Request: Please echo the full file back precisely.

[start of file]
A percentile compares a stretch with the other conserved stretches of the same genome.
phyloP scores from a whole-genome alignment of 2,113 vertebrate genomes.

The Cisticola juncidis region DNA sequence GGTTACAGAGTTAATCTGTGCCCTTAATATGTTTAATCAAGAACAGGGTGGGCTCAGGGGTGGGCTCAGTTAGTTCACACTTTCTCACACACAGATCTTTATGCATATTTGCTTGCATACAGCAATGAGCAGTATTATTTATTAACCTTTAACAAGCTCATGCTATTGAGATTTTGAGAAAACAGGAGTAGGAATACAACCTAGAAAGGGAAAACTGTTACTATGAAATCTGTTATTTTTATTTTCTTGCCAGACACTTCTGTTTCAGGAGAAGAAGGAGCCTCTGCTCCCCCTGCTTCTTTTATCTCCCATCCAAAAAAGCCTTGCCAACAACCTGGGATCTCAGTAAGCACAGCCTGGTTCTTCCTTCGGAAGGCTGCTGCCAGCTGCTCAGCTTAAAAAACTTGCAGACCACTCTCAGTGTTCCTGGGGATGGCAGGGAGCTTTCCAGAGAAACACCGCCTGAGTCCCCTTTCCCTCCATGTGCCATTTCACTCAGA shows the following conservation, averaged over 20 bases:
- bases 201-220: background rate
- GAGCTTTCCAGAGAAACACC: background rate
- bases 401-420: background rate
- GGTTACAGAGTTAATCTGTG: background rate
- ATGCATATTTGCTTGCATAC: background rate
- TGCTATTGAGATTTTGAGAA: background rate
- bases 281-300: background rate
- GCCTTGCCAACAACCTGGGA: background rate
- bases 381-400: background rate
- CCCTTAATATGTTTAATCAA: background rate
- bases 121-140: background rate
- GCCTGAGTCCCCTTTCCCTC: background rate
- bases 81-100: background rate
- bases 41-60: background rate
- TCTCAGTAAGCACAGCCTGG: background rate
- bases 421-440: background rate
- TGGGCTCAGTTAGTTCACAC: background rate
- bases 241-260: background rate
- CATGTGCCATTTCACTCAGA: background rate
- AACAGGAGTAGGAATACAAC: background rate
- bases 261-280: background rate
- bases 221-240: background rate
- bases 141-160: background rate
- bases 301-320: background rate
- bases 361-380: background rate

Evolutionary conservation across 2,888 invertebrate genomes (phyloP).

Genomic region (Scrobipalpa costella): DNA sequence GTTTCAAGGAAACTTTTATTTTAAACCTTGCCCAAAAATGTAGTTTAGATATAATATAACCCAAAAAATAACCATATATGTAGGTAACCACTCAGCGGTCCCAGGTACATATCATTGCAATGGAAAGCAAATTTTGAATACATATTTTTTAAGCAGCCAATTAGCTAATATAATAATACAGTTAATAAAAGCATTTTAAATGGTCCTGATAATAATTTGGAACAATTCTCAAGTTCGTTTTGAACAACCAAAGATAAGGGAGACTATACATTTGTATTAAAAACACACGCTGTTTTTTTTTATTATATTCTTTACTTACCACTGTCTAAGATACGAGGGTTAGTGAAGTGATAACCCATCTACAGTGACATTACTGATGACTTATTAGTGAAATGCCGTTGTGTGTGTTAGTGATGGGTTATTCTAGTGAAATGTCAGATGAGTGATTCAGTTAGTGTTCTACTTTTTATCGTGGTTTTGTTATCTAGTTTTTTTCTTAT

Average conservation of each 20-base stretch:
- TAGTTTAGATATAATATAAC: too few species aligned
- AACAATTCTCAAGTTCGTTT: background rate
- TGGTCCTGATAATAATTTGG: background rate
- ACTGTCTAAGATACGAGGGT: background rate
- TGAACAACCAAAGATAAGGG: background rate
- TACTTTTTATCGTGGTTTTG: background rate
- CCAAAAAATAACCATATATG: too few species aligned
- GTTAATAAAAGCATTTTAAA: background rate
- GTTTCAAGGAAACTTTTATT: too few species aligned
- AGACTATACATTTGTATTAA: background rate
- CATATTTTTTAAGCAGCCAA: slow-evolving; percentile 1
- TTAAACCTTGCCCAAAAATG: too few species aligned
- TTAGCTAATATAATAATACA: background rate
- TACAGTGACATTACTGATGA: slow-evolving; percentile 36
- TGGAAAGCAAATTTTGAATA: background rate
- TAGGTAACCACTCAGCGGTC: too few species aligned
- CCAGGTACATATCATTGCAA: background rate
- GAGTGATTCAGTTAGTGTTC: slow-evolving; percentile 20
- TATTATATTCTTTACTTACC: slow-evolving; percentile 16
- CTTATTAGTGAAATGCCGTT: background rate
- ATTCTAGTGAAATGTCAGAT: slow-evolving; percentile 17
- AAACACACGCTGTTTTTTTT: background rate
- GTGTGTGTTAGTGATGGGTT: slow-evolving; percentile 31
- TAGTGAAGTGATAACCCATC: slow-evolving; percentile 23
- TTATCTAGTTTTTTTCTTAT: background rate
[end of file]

A percentile compares a stretch with the other conserved stretches of the same genome.
phyloP scores from a whole-genome alignment of 2,113 vertebrate genomes.

The Cisticola juncidis region DNA sequence GGTTACAGAGTTAATCTGTGCCCTTAATATGTTTAATCAAGAACAGGGTGGGCTCAGGGGTGGGCTCAGTTAGTTCACACTTTCTCACACACAGATCTTTATGCATATTTGCTTGCATACAGCAATGAGCAGTATTATTTATTAACCTTTAACAAGCTCATGCTATTGAGATTTTGAGAAAACAGGAGTAGGAATACAACCTAGAAAGGGAAAACTGTTACTATGAAATCTGTTATTTTTATTTTCTTGCCAGACACTTCTGTTTCAGGAGAAGAAGGAGCCTCTGCTCCCCCTGCTTCTTTTATCTCCCATCCAAAAAAGCCTTGCCAACAACCTGGGATCTCAGTAAGCACAGCCTGGTTCTTCCTTCGGAAGGCTGCTGCCAGCTGCTCAGCTTAAAAAACTTGCAGACCACTCTCAGTGTTCCTGGGGATGGCAGGGAGCTTTCCAGAGAAACACCGCCTGAGTCCCCTTTCCCTCCATGTGCCATTTCACTCAGA shows the following conservation, averaged over 20 bases:
- bases 201-220: background rate
- GAGCTTTCCAGAGAAACACC: background rate
- bases 401-420: background rate
- GGTTACAGAGTTAATCTGTG: background rate
- ATGCATATTTGCTTGCATAC: background rate
- TGCTATTGAGATTTTGAGAA: background rate
- bases 281-300: background rate
- GCCTTGCCAACAACCTGGGA: background rate
- bases 381-400: background rate
- CCCTTAATATGTTTAATCAA: background rate
- bases 121-140: background rate
- GCCTGAGTCCCCTTTCCCTC: background rate
- bases 81-100: background rate
- bases 41-60: background rate
- TCTCAGTAAGCACAGCCTGG: background rate
- bases 421-440: background rate
- TGGGCTCAGTTAGTTCACAC: background rate
- bases 241-260: background rate
- CATGTGCCATTTCACTCAGA: background rate
- AACAGGAGTAGGAATACAAC: background rate
- bases 261-280: background rate
- bases 221-240: background rate
- bases 141-160: background rate
- bases 301-320: background rate
- bases 361-380: background rate

Evolutionary conservation across 2,888 invertebrate genomes (phyloP).

Genomic region (Scrobipalpa costella): DNA sequence GTTTCAAGGAAACTTTTATTTTAAACCTTGCCCAAAAATGTAGTTTAGATATAATATAACCCAAAAAATAACCATATATGTAGGTAACCACTCAGCGGTCCCAGGTACATATCATTGCAATGGAAAGCAAATTTTGAATACATATTTTTTAAGCAGCCAATTAGCTAATATAATAATACAGTTAATAAAAGCATTTTAAATGGTCCTGATAATAATTTGGAACAATTCTCAAGTTCGTTTTGAACAACCAAAGATAAGGGAGACTATACATTTGTATTAAAAACACACGCTGTTTTTTTTTATTATATTCTTTACTTACCACTGTCTAAGATACGAGGGTTAGTGAAGTGATAACCCATCTACAGTGACATTACTGATGACTTATTAGTGAAATGCCGTTGTGTGTGTTAGTGATGGGTTATTCTAGTGAAATGTCAGATGAGTGATTCAGTTAGTGTTCTACTTTTTATCGTGGTTTTGTTATCTAGTTTTTTTCTTAT

Average conservation of each 20-base stretch:
- TAGTTTAGATATAATATAAC: too few species aligned
- AACAATTCTCAAGTTCGTTT: background rate
- TGGTCCTGATAATAATTTGG: background rate
- ACTGTCTAAGATACGAGGGT: background rate
- TGAACAACCAAAGATAAGGG: background rate
- TACTTTTTATCGTGGTTTTG: background rate
- CCAAAAAATAACCATATATG: too few species aligned
- GTTAATAAAAGCATTTTAAA: background rate
- GTTTCAAGGAAACTTTTATT: too few species aligned
- AGACTATACATTTGTATTAA: background rate
- CATATTTTTTAAGCAGCCAA: slow-evolving; percentile 1
- TTAAACCTTGCCCAAAAATG: too few species aligned
- TTAGCTAATATAATAATACA: background rate
- TACAGTGACATTACTGATGA: slow-evolving; percentile 36
- TGGAAAGCAAATTTTGAATA: background rate
- TAGGTAACCACTCAGCGGTC: too few species aligned
- CCAGGTACATATCATTGCAA: background rate
- GAGTGATTCAGTTAGTGTTC: slow-evolving; percentile 20
- TATTATATTCTTTACTTACC: slow-evolving; percentile 16
- CTTATTAGTGAAATGCCGTT: background rate
- ATTCTAGTGAAATGTCAGAT: slow-evolving; percentile 17
- AAACACACGCTGTTTTTTTT: background rate
- GTGTGTGTTAGTGATGGGTT: slow-evolving; percentile 31
- TAGTGAAGTGATAACCCATC: slow-evolving; percentile 23
- TTATCTAGTTTTTTTCTTAT: background rate